The Fall of EgyptAir 990



On July 17, 1996, TWA 800 took off from JFK International Airport; twelve and a half minutes later, it fell into the ocean south of Long Island. On September 2, 1998, Swissair 111 took off from JFK Airport; fourteen minutes later it lost radio contact with air controllers; it continued flying north, eventually regained radio power, reported smoke in the cockpit as it neared Nova Scotia, then fell into the Atlantic Ocean. On October 31, 1999, EgyptAir 990 took off from JFK Airport; it flew east for thirty-one minutes, then suddenly dove into the ocean east of Long Island, south of Nantucket. The 676 people on board the three planes perished. No other large passenger plane taking off in the United States crashed during this three years and three months period.

The uniformity of the region in which the accidents occurred suggests that the region itself—the environment external to the plane—should in each case be included among the causes to be investigated. Substantial studies by the Joint Spectrum Center and by the National Aeronautics and Space Administration (NASA) have gone a long way toward reconstructing the electromagnetic environment of the first accident; but the work on behalf of TWA 800 is still incomplete, and in the cases of Swissair 111 and EgyptAir 990 it has barely begun.

The need for an external reconstruction is suggested not only by the uniformity of the region in which the accidents have occurred, but by the absence of any definitive internal cause: TWA 800 is believed to have fallen as a result of a central fuel tank explosion, but the ignition source of that explosion has not been found. (At its hearing on the accident this August, the National Transportation Safety Board divided potential ignition sources into “likely” and “unlikely” and designated an electrical “short circuit” as the least unlikely; but investigators repeatedly acknowledged that they have not found definitive evidence of that short circuit or even a probable location.)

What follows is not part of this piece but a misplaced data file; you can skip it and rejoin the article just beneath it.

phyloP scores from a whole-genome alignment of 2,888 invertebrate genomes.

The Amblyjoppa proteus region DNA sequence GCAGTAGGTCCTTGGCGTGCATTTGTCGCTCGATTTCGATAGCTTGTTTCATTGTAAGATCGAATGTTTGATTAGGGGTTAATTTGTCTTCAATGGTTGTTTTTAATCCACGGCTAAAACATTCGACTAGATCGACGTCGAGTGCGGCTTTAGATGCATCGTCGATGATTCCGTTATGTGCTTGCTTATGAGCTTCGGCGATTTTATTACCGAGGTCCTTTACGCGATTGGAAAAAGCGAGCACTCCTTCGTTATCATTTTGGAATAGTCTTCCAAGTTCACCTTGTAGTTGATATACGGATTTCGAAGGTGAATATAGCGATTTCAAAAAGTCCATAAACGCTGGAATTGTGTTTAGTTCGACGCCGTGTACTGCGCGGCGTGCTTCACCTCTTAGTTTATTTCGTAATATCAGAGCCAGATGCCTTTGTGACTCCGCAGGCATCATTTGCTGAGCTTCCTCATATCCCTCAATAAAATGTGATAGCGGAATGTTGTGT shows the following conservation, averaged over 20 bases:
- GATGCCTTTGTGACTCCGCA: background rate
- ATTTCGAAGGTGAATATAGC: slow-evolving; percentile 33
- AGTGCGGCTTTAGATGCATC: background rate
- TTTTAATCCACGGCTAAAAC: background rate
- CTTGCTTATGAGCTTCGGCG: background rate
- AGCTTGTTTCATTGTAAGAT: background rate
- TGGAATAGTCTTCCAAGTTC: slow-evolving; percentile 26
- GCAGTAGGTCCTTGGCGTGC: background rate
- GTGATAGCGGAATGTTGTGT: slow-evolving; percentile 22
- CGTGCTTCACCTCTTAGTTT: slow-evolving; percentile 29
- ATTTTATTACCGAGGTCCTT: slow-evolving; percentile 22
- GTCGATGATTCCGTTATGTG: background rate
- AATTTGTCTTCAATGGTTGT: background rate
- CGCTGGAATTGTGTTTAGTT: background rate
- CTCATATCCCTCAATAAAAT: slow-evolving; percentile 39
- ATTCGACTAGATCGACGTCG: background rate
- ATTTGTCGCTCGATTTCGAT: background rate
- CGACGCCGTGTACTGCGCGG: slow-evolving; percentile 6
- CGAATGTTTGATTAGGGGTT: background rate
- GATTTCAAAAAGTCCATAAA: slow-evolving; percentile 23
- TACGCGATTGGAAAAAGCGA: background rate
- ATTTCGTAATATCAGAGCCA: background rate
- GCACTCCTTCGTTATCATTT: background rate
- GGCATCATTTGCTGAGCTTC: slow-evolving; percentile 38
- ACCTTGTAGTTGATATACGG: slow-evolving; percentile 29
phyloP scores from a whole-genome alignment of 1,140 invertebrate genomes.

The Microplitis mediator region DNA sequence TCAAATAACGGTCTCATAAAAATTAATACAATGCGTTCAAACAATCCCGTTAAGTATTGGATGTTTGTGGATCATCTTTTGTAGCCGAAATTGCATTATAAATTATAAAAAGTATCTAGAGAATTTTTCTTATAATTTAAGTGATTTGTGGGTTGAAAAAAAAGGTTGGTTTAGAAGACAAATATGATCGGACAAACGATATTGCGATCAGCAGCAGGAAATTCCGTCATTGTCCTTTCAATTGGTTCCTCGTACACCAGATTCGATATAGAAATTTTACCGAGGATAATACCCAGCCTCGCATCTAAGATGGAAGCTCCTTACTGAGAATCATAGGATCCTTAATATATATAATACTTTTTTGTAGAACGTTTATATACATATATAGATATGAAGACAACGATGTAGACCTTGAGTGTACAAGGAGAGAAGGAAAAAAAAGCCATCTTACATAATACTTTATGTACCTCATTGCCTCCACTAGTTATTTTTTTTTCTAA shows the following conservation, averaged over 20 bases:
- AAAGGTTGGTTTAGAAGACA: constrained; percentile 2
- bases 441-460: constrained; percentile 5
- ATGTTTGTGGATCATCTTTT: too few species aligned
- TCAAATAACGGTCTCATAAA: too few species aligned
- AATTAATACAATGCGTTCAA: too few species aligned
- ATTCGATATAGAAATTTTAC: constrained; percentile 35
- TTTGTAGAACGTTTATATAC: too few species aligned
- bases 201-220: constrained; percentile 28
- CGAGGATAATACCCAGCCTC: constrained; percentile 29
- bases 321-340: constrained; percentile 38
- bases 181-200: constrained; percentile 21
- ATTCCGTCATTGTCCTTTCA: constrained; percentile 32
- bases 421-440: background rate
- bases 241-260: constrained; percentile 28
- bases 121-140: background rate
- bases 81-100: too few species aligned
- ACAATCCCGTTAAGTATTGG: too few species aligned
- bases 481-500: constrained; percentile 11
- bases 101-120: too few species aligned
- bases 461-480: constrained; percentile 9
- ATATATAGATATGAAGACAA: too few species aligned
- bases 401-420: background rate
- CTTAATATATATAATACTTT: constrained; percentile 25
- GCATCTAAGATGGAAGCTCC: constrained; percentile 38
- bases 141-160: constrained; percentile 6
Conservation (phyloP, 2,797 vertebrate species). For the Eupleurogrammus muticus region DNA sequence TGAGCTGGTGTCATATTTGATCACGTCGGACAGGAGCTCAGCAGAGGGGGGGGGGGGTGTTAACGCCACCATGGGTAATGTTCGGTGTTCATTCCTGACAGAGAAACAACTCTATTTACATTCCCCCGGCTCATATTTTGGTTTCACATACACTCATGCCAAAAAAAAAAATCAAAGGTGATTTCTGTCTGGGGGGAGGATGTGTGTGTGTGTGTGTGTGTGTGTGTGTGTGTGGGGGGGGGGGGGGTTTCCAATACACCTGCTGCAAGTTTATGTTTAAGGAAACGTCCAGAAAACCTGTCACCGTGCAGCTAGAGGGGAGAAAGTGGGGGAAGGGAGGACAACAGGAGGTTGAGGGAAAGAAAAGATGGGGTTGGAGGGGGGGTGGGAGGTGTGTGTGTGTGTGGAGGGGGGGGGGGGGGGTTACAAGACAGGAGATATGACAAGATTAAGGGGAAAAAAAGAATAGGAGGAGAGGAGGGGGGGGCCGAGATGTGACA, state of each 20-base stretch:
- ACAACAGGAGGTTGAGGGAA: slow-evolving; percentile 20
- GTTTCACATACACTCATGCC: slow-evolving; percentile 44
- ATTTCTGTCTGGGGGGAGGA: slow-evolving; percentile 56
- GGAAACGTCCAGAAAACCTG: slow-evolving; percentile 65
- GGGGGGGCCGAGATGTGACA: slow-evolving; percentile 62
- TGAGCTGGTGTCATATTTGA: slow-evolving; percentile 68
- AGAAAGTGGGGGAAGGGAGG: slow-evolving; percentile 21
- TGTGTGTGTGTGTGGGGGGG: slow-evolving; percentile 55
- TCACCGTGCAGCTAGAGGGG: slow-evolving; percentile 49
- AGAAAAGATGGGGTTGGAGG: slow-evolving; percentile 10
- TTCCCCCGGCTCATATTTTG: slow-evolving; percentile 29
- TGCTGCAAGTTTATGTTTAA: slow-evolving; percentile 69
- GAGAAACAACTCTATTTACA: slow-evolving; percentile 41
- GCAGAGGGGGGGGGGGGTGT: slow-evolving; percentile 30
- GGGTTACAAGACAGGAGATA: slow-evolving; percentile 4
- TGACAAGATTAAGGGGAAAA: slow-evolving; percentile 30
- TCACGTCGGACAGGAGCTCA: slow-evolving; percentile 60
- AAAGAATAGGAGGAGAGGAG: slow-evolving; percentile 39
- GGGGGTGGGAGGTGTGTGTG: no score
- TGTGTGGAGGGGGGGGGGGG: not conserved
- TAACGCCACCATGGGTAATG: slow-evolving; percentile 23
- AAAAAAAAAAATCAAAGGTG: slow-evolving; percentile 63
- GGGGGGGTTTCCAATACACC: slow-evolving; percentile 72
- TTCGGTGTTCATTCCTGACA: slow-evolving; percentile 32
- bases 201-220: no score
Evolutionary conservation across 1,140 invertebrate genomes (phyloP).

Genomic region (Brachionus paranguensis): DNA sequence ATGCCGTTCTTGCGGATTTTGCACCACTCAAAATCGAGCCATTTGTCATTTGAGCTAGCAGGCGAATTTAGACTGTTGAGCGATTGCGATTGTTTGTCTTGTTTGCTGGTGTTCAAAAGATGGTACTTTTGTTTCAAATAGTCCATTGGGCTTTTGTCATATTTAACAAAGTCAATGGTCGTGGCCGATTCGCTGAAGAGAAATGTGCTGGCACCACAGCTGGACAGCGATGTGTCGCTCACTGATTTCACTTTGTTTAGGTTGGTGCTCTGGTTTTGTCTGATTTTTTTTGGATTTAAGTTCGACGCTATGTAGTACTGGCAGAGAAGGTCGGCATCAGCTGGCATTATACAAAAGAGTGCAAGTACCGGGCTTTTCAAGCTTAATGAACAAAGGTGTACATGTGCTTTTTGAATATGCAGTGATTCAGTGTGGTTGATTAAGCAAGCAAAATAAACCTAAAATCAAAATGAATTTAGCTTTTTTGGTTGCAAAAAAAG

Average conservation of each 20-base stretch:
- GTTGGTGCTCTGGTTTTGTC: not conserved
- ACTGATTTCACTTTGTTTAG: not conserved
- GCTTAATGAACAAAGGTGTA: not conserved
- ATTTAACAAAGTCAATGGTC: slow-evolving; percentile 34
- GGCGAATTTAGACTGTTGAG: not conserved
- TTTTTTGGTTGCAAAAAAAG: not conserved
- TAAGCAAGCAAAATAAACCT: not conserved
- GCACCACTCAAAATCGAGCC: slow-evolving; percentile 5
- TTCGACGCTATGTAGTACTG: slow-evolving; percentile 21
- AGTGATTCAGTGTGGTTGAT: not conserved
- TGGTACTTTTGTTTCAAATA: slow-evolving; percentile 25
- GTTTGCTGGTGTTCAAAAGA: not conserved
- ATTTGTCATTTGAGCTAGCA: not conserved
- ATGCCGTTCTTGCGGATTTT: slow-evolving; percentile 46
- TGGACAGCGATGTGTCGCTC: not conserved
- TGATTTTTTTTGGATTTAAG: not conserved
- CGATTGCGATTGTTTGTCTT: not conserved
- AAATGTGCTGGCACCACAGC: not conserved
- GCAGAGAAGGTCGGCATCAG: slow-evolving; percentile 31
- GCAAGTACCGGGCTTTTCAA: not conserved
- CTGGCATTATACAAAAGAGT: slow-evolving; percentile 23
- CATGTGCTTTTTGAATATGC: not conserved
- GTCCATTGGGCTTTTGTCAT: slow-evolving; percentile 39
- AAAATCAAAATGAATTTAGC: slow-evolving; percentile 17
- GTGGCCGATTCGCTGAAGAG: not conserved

Swissair 111’s fall is believed by both the Transportation Safety Board of Canada and Boeing to be electrical in origin, but no one system on the plane, or section of wiring, or even segment of the flight has as yet been ruled out as a cause. EgyptAir 990, according to the United States National Transportation Safety Board (NTSB), suffered no mechanical malfunction that can account for its sudden dive toward the ocean: the absence of a mechanical cause has been repeatedly cited by the Safety Board and by the press as evidence that one of the pilots must have intentionally chosen to kill himself and all his fellow travelers (a point that I will return to).

The first part of the present article1 looked at the features shared by TWA 800 and Swissair 111. Each appears to have suffered an electrical catastrophe, but the cause of each crash has so far proven elusive. Each took off from JFK; each traveled east along Long Island on the “Bette” route…

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